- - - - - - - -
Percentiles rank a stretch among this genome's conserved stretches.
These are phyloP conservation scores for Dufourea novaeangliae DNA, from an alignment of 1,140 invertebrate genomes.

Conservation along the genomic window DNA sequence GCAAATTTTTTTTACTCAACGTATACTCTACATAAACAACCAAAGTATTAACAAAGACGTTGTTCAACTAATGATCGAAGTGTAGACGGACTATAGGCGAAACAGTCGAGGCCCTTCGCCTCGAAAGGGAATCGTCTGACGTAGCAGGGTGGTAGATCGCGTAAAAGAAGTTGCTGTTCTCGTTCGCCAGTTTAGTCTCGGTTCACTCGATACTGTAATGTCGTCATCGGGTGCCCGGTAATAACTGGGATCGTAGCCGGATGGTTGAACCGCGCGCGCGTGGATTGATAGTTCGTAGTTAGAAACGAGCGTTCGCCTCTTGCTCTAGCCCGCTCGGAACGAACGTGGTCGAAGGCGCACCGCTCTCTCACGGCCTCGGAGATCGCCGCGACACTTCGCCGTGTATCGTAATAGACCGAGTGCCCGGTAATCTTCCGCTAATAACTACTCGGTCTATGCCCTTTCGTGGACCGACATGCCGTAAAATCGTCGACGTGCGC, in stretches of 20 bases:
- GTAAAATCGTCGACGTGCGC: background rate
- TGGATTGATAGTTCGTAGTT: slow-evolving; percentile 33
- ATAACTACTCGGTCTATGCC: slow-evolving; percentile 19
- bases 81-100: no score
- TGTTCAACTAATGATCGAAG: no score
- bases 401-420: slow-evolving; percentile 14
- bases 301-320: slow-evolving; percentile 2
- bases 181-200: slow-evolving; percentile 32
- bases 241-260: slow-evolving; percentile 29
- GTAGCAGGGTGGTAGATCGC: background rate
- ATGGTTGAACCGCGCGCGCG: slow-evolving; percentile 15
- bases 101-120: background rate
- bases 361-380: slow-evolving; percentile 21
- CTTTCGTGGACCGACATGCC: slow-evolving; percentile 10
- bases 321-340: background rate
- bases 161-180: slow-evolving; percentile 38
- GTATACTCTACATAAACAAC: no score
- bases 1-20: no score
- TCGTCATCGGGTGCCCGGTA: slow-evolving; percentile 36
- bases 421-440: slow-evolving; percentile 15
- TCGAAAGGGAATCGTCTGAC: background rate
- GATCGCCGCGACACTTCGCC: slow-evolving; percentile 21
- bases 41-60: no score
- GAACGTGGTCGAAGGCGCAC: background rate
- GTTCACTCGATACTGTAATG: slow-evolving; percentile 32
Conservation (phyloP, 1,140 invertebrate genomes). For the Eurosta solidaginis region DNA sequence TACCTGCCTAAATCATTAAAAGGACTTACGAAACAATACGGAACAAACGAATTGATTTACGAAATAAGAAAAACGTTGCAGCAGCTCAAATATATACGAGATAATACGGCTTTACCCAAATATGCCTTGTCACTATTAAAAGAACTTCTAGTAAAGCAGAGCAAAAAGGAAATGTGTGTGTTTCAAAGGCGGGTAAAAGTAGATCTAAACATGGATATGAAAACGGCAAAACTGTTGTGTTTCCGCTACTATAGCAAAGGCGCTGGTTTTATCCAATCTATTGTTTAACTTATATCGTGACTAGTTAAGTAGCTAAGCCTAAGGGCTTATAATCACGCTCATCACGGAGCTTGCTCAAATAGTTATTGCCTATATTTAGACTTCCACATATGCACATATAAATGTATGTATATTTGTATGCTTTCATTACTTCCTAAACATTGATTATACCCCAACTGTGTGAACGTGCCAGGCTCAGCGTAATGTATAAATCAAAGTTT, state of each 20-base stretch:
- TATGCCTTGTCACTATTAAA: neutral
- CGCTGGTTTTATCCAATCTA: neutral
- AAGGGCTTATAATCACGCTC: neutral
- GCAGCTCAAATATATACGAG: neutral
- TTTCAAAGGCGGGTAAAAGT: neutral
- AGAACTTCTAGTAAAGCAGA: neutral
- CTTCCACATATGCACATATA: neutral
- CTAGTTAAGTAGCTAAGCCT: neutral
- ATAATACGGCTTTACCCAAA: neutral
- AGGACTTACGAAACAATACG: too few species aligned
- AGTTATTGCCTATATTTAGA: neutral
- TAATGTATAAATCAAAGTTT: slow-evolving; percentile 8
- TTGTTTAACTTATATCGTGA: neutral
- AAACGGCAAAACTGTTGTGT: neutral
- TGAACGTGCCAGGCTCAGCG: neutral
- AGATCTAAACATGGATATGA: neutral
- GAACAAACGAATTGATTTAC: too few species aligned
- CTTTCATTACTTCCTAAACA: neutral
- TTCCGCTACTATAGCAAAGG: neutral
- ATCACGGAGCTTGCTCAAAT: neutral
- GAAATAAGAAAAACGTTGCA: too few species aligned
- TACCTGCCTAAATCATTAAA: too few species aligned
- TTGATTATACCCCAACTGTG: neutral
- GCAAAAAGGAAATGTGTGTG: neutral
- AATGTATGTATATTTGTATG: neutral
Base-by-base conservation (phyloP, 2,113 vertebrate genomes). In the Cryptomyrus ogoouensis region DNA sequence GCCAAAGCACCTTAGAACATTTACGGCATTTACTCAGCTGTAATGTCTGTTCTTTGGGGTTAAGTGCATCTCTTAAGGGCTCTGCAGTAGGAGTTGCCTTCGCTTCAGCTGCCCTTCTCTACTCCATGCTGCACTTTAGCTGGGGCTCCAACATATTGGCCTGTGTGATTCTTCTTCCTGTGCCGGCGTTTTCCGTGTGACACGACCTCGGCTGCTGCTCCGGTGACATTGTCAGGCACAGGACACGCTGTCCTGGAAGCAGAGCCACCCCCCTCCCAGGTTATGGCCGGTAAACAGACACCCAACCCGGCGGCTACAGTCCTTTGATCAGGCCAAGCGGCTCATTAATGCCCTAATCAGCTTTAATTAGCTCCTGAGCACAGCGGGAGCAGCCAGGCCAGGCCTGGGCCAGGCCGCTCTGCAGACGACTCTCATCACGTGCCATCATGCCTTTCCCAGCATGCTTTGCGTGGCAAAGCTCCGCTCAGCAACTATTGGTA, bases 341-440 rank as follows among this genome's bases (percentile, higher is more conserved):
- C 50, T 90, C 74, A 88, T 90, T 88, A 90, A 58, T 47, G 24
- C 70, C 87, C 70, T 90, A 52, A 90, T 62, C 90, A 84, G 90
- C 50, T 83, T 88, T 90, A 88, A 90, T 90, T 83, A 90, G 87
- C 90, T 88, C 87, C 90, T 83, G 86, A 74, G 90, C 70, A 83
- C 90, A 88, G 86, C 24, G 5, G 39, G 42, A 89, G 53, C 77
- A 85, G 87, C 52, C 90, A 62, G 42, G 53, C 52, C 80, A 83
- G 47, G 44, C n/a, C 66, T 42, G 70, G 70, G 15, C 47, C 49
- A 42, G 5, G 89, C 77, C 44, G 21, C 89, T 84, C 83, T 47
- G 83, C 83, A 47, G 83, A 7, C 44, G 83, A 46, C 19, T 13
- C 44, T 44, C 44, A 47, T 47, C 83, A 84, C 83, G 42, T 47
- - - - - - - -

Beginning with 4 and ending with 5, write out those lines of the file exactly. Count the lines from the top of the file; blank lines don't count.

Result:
- GTAAAATCGTCGACGTGCGC: background rate
- TGGATTGATAGTTCGTAGTT: slow-evolving; percentile 33